News / Arts & Entertainment

Autopsy Results for 'Fast & Furious' Star May Come Tuesday

FILE - In this April 29, 2011 file photo, actor Paul Walker poses during the photo call of the movie "Fast and Furious 5," in Rome.
FILE - In this April 29, 2011 file photo, actor Paul Walker poses during the photo call of the movie "Fast and Furious 5," in Rome.
Reuters
Autopsy results for “Fast & Furious” actor Paul Walker could be released as early as Tuesday, as medical examiners wait on dental records to identify the actor's body, a spokesman for the Los Angeles County Coroner said on Monday.
 
Walker, 40, who became a symbol of street-racing and car culture in his roles in the “Fast & Furious” franchise, was a passenger in a fiery one-car crash on Saturday in Santa Clarita, California, about 30 miles northwest of Los Angeles.
 
“We're waiting for dental records,” county coroner spokesman Edward Winter said. “The bodies are unidentifiable.”
 
Media reports identified the driver of the red 2005 Porsche Carrera GT that crashed into a utility pole and burst into flames as Roger Rodas, 38, a friend of Walker's who owned Always Evolving, an auto dealership and racing services company in Santa Clarita.
 
“Evidently both individuals were seen getting into the vehicle minutes before the crash,” Winter said.
 
The Los Angeles County Sheriff's Department investigation has ruled out the possibility that Rodas and Walker were racing another car in the street after receiving a tip over the weekend about a second vehicle.
 
“That lead has been exhausted and determined that was not to be credible,” Sergeant Rich Pena said.
 
Walker and Rodas were both drivers for the Always Evolving racing team.
 
Neither the coroner's office nor the sheriff's department would confirm if Rodas was the driver of the car. Rodas also served as a financial adviser to Walker, the actor's spokeswoman, Ame Van Iden, said.
 
Sheriff Deputy Aura Sierra said the investigation into the crash, in which the department earlier said that speed played a role, should take two more days.
 
Always Evolving posted a Twitter message thanking supporters while they “mourn the loss of our loved ones.” The company could not be reached by phone.
 
Walker, who played supporting roles in 1998s “Pleasantville” and 1999s “Varsity Blues,” was in five of the six “Fast & Furious” films about illegal street racing, heists and organized crime, portraying law enforcement officer Brian O'Conner.
 
Production of “Fast & Furious 7,” which began filming in September, has been delayed but will not be scrapped, industry trade publication The Hollywood Reporter said, citing sources.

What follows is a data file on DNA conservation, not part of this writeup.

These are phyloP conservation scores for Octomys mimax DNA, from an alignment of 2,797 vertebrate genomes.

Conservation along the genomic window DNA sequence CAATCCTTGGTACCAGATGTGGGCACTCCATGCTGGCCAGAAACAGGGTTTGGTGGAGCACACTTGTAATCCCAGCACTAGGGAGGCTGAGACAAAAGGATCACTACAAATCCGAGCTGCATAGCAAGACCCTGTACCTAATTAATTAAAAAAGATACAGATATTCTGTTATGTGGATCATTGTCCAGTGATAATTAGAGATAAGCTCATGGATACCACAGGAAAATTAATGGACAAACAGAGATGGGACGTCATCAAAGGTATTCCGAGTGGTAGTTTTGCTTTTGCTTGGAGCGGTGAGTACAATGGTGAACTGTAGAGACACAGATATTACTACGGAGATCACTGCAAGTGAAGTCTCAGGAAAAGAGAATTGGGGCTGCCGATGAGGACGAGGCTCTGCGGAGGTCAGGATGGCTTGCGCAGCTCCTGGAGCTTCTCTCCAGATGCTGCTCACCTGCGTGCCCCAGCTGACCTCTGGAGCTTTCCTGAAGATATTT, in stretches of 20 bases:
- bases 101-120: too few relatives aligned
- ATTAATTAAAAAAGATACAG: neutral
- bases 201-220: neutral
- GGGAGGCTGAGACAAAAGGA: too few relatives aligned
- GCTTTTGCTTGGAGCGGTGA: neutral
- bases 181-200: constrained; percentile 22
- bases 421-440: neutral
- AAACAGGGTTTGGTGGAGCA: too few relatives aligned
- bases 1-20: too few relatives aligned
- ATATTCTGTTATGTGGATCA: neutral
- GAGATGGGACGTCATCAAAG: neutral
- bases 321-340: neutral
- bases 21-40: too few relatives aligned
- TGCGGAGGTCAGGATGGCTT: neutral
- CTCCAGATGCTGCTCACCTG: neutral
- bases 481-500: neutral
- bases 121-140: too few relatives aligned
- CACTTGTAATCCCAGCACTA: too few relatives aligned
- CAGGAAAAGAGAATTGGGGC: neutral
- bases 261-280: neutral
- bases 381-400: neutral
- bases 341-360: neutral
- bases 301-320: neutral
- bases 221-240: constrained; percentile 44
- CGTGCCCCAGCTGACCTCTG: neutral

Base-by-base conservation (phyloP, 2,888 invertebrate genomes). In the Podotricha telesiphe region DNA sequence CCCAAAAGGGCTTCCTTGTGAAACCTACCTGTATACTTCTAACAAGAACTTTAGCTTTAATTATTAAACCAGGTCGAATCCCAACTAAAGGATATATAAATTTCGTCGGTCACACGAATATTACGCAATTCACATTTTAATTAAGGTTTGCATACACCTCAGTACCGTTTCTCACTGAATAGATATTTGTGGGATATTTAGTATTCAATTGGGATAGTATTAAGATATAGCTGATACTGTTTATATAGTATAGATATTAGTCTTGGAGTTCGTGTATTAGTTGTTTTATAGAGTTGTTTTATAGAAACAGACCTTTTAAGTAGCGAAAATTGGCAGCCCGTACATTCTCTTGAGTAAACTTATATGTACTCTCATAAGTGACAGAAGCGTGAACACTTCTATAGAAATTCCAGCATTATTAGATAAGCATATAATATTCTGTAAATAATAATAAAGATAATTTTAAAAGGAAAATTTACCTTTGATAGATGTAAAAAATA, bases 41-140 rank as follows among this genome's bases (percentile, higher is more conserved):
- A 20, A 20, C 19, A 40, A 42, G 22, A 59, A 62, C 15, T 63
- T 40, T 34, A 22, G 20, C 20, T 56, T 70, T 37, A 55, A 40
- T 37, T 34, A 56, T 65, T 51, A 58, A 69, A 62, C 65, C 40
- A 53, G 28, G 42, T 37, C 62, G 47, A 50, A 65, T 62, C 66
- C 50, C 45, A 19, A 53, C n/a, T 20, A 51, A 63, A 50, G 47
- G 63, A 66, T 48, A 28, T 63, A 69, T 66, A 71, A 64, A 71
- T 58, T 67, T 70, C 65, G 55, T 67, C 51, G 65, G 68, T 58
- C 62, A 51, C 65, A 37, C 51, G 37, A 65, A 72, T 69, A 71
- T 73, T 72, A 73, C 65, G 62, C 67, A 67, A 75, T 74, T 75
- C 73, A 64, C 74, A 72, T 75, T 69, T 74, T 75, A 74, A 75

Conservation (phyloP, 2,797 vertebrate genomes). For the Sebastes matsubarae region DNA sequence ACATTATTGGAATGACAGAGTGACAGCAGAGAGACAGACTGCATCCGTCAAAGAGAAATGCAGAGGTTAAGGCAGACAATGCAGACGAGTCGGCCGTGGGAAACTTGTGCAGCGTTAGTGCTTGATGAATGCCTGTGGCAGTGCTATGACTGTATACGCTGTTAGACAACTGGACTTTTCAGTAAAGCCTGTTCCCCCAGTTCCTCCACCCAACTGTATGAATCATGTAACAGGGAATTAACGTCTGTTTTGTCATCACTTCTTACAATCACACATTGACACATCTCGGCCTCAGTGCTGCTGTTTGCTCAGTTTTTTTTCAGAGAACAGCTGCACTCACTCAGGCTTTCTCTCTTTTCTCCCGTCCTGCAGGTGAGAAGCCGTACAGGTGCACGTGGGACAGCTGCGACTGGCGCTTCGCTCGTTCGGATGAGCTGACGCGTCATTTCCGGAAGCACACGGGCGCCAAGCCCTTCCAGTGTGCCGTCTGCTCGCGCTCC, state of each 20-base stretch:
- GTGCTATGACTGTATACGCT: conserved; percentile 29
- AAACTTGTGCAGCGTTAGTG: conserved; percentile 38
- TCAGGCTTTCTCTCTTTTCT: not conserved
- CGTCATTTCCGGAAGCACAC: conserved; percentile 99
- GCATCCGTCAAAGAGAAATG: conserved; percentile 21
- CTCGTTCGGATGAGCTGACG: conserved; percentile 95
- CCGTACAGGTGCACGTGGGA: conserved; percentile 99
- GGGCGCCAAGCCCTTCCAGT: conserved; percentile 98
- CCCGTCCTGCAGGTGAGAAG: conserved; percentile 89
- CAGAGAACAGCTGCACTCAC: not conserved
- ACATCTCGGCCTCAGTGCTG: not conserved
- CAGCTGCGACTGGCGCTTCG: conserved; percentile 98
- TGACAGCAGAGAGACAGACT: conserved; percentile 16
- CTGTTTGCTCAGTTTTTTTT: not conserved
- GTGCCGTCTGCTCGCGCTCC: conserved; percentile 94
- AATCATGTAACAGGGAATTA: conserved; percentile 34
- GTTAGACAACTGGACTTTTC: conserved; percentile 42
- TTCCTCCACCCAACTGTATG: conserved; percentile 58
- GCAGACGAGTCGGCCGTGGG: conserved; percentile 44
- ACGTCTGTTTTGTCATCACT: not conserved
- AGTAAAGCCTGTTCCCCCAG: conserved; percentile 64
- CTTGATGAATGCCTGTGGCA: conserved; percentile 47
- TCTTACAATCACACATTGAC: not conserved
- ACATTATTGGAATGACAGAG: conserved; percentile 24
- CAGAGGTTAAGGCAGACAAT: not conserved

The publication reported that Comcast Corp.-owned Universal Pictures, the big-budget film's studio, and “Fast 7” director James Wan spoke on Sunday about how to continue with the film following Walker's death.
 
A representative for Universal was not immediately available to comment on the status of the film, which is to be released on July 11.
 
The “Fast & Furious” franchise, which stars Vin Diesel, has grossed more than $2 billion at the global box office since its first film was released in 2001.
 
Walker stars in the Hurricane Katrina survival drama “Hours,” which will be released on Dec. 13, and also the crime drama “Brick Mansions,” which is in post-production and will be released next year.

You May Like

Video Is West Doing Enough to Tackle Islamic State?

There is growing uncertainty over whether West’s response to ISIS is adequate More

China Crackdown on Dual Citizens Causes Concern

New policy encourages reporting people who obtain citizenship in another country, but retain Chinese citizenship; move spurs sharp debate More

Video Coalition to Fight Islamic State Could Reward Assad

Losing ground to Islamic State fighters, Syria's government says it is ready to cooperate with international community More

Featured Videos

Your JavaScript is turned off or you have an old version of Adobe's Flash Player. Get the latest Flash player.
Is West Doing Enough to Tackle Islamic State?i
X
Henry Ridgwell
August 29, 2014 12:26 AM
U.S. President Barack Obama has ruled out sending ground troops to Iraq to fight militants of the so-called Islamic State, or ISIS, despite officials in Washington describing the extremist group as the biggest threat the United States has faced in years. Henry Ridgwell reports from London on the growing uncertainty over whether the West’s response to ISIS will be enough to defeat the terrorist threat.